Flyin’ Jenny, December 17, 1944, lettered by Marc (caption under the logo) and Daisy.



Starting July 30, 1945, Marc took over the Flyin’ Jenny daily strip when Russell Keaton passed away. Marc lettered the first week’s strips except one.

Flyin’ Jenny, Thursday, August 2, 1945, lettered by Marc.



Flyin’ Jenny, Friday, August 3, 1945, lettered by Daisy.



Flyin’ Jenny, Saturday, August 4, 1945, lettered by Marc.



Flyin’ Jenny, Monday, August 6, 1945, lettered by Daisy.



Wow Comics, #31 November 1944, “The Phantom Eagle in the Hills of Araby”, top panel introduction lettered by Marc; rest of the story lettered by Daisy. 



The Monroe, Louisiana and West Monroe, Louisiana City Directory 1947–48 listed Daisy,  her father, sister, Mildred, and brother, Marc. Mildred was also an artist. 

Daisy’s father was home when he passed away on March 23, 1950. 

In 1950 Daisy was a deputy in the tax office of Ouachita Parish Tax Assessor Odis Russell. 

The Monroe Morning World, November 26, 1950, profiled Marc and mentioned his work in Sweethearts, a Fawcett comic book. “Lettering of the strips are done by M. D.’s sister, Daisy Swayze, who is recognized as being an outstanding professional. The team of brother and sister are at present the only known one in the free lance artist field.” 

In the Fawcett Companion: The Best of FCA (2001) Marc said
... Also, while digging out the old comics, I noticed that in one of the Fawcett romance comics featuring my work, Life Story #21, 1950, all three stories were done by me, except for the lettering which was done by my sister Daisy ...
The following pages show Daisy’s lettering and Marc’s art in the Fawcett romance comics. 

Sweethearts #89, July 1950, “Prisoner of Love



Sweethearts #91, September 1950, “Love Walked Out!



Sweethearts #93, November 1950, “Temptation!



Life Story #21, December 1950, “Two on a Match









The Monroe News-Star, October 11, 1956, reported the passing of Daisy’s sister, Mildred. 

Daisy passed away on May 4, 1972, in Monroe. An obituary was published the same day in the Monroe News-Star
Miss D. Swayze Dies; Funeral Slated Friday
Miss Daisy Swayze, 1202 Riverside Dr., Monroe, deputy in the office of the Ouachita Parish Tax Assessor, died early today after suffering an apparent heart attack.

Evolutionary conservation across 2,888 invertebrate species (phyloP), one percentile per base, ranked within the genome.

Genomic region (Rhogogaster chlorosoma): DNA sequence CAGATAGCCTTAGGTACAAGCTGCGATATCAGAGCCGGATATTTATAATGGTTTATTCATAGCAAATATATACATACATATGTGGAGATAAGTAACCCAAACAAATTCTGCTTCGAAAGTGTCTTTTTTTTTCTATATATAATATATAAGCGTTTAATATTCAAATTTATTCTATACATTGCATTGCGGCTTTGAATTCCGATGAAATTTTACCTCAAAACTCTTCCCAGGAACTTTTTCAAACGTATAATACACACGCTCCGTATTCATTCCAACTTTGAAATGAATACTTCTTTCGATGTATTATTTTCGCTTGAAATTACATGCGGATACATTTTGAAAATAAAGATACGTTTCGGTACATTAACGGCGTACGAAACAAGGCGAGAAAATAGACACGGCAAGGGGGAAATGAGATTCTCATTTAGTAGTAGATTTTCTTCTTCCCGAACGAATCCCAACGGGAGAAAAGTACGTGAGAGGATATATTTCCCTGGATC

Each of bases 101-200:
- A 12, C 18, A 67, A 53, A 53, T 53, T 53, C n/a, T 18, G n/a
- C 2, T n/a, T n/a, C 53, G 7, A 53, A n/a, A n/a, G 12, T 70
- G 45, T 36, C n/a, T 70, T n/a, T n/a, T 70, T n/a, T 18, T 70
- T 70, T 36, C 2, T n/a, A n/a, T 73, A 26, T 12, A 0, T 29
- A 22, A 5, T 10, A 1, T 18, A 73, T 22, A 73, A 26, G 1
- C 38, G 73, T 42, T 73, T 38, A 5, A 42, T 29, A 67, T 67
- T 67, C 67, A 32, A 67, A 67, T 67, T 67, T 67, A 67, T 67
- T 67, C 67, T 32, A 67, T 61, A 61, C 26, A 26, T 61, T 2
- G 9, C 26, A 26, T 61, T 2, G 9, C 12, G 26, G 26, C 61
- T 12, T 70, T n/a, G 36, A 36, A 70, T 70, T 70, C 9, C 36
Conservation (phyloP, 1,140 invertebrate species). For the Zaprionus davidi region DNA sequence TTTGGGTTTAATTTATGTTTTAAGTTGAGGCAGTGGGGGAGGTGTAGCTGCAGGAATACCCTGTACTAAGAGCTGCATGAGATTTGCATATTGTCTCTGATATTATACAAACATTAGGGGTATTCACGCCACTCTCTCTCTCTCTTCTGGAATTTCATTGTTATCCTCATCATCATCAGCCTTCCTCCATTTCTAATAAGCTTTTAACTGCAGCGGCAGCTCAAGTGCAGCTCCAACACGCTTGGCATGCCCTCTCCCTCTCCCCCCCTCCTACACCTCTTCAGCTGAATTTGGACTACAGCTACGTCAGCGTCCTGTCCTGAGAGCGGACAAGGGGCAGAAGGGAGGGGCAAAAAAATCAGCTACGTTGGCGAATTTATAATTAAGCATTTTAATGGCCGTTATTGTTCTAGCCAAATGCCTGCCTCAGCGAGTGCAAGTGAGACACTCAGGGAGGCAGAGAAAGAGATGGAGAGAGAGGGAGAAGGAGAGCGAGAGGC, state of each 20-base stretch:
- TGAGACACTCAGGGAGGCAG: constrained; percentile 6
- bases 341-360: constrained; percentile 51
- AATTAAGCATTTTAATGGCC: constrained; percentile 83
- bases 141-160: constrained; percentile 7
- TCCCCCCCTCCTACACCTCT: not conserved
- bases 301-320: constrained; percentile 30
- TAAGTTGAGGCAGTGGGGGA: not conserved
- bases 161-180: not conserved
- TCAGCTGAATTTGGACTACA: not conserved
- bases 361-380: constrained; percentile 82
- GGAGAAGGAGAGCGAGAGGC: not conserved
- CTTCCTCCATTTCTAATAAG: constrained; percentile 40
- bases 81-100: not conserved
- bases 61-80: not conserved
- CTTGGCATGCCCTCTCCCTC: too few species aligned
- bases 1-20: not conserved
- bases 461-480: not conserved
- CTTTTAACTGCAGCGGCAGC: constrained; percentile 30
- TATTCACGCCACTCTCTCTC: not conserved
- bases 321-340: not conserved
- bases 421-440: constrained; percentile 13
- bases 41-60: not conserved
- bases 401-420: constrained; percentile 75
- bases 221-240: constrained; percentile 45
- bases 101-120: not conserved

Funeral services will be held at 4 pm Friday in the chapel of Mulhearn Funeral Home of Monroe with the Rev. Lea Joyner, pastor of the Southside United Methodist Church, officiating. 

Burial will follow in the Old City Cemetery.

Miss Swayze, a native of Monroe and member of a pioneer area family, suffered the apparent attack at her home. She was pronounced dead on arrival at Glenwood Hospital.

She had worked as deputy assessor since 1950. She was a member of the Southside United Methodist Church.

Survivors include two brothers: Marcus Desha Swayze of Monroe; Louis Herbert Swayze, Jr. of Atlanta, Georgia; and several nieces and nephews.
A second article about the funeral appeared the next day.
Miss Daisy Swayze
Funeral services for Miss Daisy Swayze, 1202 Riverside Drive, Monroe, will be held at 4 p.m. today at Mulhearn’s Funeral Home of Monroe with the Rev. Lea Joyner officiating.

Burial will be in the Riverview Cemetery under direction of Mulhearn’s Funeral home. 

Miss Swayze died early Thursday at her residence after an apparent heart attack.

She was a deputy in the tax office of Ouachita Parish Tax Assessor Odis Russell, a position she had held since 1950.

Miss Swayze was a native of Monroe and a member of a pioneer family in the area. She was member of Southside United methodist Church.

Survivors include two brothers, Marcus D. Swayze of Monroe and Louis H. Swayze Jr. of Atlanta, Ga., and nieces and nephews.

Pallbearers will be O. H. Walker, Odis Russell, Bill Hardin, Justin Fogelman, M. A. Denoux, Bill Downey, Gladden Walters and Wayne Huff.
Marc passed away October 14, 2012. 


(Next post on Monday: Kunen Books)